A Comic Panel Far Far Away: The Clone Wars Hit Comics In ‘Star Wars: Republic’ #55-58

by Tony Thornley
Cover by Kev Walker

As we continue to face a foreseeable future without new comics, we continue to revisit classic comics you can check out, this time from the long history of Star Wars comics! Recently The Clone Wars returned to television to wrap up the story of the infamous conflict, so we thought it would be a good time to revisit some of the earliest Clone Wars comics!

In 1998, Dark Horse Comics launched its first Star Wars ongoing series- simply called Star Wars– after years of holding the license. After the release of Attack of the Clones the series was retitled Star Wars: Republic with issue #46 and began telling stories of the Clone Wars. Though these stories are no longer considered “canon” it’s easy to see a lot of the foundational elements of the Clone Wars stories that would follow being established here.

In Republic #55-58 by Haden Blackman, Brian Ching and team, the series told the first extended story arc of the war, chronicling a brutal battle on the key world of Jabim. The four issues take place over six weeks as the war takes a heavy toll on Jedi, clones and natives of Jabim. At the center of it all is Anakin Skywalker, who learns the moral complexity of the war he’s been thrust into.

As I pointed out, technically this story isn’t canon, but it’s pretty easy to dismiss that technicality as nothing happens to contradict the animated series to come. That’s actually the case with many of the stories created by Dark Horse (and reprinted by Marvel) in this time period. These are evengreen Star Wars stories, that are enjoyable no matter the technical classification of the story.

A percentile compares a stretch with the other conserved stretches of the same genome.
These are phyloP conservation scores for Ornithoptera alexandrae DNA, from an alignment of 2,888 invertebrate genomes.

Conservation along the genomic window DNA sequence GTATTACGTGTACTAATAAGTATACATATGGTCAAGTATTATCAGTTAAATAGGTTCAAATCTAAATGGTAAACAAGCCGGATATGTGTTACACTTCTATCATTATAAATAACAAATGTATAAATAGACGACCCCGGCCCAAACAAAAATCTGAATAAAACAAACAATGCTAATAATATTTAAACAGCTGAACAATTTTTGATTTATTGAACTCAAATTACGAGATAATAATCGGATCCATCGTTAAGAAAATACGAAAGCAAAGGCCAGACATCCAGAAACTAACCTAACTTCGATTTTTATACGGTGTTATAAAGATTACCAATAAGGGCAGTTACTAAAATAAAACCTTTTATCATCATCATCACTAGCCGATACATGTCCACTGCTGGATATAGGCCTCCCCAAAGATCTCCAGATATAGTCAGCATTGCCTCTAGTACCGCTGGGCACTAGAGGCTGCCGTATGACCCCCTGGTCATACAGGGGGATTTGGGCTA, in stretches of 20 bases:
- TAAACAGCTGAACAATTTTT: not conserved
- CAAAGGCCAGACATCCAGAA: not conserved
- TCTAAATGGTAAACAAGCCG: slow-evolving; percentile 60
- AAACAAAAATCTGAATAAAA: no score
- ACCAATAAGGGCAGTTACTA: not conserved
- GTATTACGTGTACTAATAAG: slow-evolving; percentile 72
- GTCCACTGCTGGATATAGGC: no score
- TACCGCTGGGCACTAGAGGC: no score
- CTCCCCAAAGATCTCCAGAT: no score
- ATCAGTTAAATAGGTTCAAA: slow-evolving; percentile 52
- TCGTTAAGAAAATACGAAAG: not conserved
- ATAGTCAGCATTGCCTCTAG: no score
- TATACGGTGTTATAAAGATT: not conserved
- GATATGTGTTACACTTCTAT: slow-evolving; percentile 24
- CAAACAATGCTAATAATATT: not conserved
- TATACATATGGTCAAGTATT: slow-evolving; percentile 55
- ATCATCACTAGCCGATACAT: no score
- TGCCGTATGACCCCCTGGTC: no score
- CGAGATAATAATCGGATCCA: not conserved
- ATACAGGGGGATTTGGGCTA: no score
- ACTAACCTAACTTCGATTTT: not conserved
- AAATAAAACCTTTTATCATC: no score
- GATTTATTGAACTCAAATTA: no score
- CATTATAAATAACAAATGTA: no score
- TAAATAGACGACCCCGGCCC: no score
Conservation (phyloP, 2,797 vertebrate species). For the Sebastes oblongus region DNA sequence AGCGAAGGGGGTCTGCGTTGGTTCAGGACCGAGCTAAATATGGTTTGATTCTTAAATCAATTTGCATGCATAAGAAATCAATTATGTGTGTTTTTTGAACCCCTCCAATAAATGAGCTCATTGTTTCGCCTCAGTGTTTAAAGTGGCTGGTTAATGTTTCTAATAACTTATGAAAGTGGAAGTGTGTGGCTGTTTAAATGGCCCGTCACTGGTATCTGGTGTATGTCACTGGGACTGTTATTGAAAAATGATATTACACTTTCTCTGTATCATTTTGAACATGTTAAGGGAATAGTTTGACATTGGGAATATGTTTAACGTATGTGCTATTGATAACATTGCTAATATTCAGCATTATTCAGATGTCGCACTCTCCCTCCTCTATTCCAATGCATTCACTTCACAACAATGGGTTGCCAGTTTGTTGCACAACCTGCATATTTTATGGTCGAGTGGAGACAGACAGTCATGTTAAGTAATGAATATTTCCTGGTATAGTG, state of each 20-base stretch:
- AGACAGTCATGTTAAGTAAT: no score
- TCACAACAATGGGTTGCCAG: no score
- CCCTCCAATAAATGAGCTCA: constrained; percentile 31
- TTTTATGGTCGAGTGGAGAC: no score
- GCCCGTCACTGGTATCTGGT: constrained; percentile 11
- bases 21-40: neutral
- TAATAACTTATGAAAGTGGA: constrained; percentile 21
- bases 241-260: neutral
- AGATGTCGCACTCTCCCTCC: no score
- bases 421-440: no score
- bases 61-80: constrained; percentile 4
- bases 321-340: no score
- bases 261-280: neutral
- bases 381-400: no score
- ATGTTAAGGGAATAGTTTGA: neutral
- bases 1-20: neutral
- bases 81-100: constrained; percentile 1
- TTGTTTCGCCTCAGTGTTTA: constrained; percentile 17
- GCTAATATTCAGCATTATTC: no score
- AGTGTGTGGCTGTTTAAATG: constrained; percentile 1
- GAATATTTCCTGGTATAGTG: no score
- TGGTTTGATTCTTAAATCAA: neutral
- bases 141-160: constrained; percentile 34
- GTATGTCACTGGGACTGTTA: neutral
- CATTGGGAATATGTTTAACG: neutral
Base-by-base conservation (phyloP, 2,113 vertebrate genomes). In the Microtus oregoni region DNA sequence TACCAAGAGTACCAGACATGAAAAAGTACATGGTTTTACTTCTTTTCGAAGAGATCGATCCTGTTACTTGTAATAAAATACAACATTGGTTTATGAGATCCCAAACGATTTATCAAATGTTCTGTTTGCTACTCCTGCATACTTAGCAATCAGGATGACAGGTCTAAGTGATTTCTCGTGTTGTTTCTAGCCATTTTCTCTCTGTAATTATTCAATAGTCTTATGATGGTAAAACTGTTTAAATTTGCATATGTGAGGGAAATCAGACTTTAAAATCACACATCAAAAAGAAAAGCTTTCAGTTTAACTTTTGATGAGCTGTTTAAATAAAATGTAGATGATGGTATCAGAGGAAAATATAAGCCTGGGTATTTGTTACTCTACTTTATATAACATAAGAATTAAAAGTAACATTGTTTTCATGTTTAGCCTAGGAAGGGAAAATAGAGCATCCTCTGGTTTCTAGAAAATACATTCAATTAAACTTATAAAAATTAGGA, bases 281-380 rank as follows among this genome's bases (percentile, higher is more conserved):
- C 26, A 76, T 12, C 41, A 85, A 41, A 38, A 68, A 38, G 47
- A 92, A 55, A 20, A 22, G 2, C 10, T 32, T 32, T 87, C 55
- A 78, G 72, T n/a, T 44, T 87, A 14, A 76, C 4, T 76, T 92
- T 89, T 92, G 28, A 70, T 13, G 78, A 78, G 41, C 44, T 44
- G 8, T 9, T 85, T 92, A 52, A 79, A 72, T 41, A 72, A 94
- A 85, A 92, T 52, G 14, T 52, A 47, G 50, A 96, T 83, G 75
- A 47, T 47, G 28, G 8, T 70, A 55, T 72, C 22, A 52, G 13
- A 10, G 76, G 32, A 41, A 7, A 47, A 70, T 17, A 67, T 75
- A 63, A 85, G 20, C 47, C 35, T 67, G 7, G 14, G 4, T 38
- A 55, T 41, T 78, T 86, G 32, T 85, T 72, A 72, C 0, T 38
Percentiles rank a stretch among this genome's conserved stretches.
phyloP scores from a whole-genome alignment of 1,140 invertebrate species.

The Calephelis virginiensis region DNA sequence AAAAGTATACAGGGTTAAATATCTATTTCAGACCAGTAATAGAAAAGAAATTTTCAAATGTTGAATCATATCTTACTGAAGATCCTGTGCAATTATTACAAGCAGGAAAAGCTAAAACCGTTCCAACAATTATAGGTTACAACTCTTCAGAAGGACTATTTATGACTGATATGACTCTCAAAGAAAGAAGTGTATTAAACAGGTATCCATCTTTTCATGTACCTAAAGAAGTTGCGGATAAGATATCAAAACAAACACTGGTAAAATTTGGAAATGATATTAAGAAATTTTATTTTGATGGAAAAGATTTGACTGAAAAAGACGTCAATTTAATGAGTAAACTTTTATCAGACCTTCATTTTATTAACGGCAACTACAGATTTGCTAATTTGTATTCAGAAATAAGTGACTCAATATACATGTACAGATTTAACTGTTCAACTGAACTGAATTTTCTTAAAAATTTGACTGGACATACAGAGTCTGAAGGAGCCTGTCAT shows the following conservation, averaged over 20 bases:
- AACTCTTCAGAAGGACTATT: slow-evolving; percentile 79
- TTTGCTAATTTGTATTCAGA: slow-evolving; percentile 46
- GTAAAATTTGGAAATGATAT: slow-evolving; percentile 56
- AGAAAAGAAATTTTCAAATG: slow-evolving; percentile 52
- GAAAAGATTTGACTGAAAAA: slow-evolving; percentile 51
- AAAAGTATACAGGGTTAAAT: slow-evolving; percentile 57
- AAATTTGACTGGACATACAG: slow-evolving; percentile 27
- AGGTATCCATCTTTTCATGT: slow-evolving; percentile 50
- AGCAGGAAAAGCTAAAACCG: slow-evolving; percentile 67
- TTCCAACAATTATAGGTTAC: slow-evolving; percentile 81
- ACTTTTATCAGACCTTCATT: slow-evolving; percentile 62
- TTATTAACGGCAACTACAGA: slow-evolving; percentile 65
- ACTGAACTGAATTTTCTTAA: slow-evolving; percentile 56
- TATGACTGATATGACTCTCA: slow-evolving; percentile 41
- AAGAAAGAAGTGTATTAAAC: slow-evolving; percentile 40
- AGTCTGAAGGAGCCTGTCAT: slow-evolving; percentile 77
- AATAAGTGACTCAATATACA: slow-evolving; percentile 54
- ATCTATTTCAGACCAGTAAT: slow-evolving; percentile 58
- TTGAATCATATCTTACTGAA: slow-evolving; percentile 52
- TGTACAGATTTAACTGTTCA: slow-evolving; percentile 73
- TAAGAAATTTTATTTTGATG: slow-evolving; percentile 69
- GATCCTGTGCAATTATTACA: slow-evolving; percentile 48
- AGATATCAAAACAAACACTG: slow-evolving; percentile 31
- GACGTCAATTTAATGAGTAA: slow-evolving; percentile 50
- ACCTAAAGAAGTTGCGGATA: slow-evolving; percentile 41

Six years before Lucasfilm kicked off The Clone Wars animated series, Blackman told a complex story full of the brutal realities of war here. It starts as a great action story that then shifts into something more. It results in Anakin growing up more than we’ve seen in any other story told in this era (since he’s already done this maturing off-screen when the animated series started). It’s not perfect- the characters who aren’t Anakin or Obi-Wan are barely more than caricatures and the moral choice Anakin needs to make at the end of the arc doesn’t make sense, but it’s enjoyable and deeper than just a popcorn adventure comic.

The art by Ching and Victor Llamas is inspired by the early 90’s Marvel and Image house style. It’s energetic, so even though the layouts are extremely conventional, the story is still an exciting thriller. Ching’s style a bit outdated for a book from 2002, but it’s still a fun read.

These stories leaned into the same themes and action that the animated series would cover later. It’s worth reading for any Star Wars fan!

These issues are available digitally individually or as a part of Marvel’s epic collections. You can also find them in print in their original serialized monthly issues or in various reprints and collections from Marvel.

Star Wars: Republic #55-58, originally published by Dark Horse Comics, collected by Marvel Comics, 2002/2018. Written by Haden Blackman, line art by Brian Ching & Victor Llamas, color art by Brad Anderson, letters by Michael David Thomas  and covers by Kev Walker, Tomas Giorello & Jan Duursema.

We’d like to ask, on behalf of our friends and colleagues that own and are employed by comic shops, that you first try to get these books at your local shop. This is a very uncertain time for owners, employees, and their families. Show some love for your community and friends by buying from your regular shop when possible and safe.

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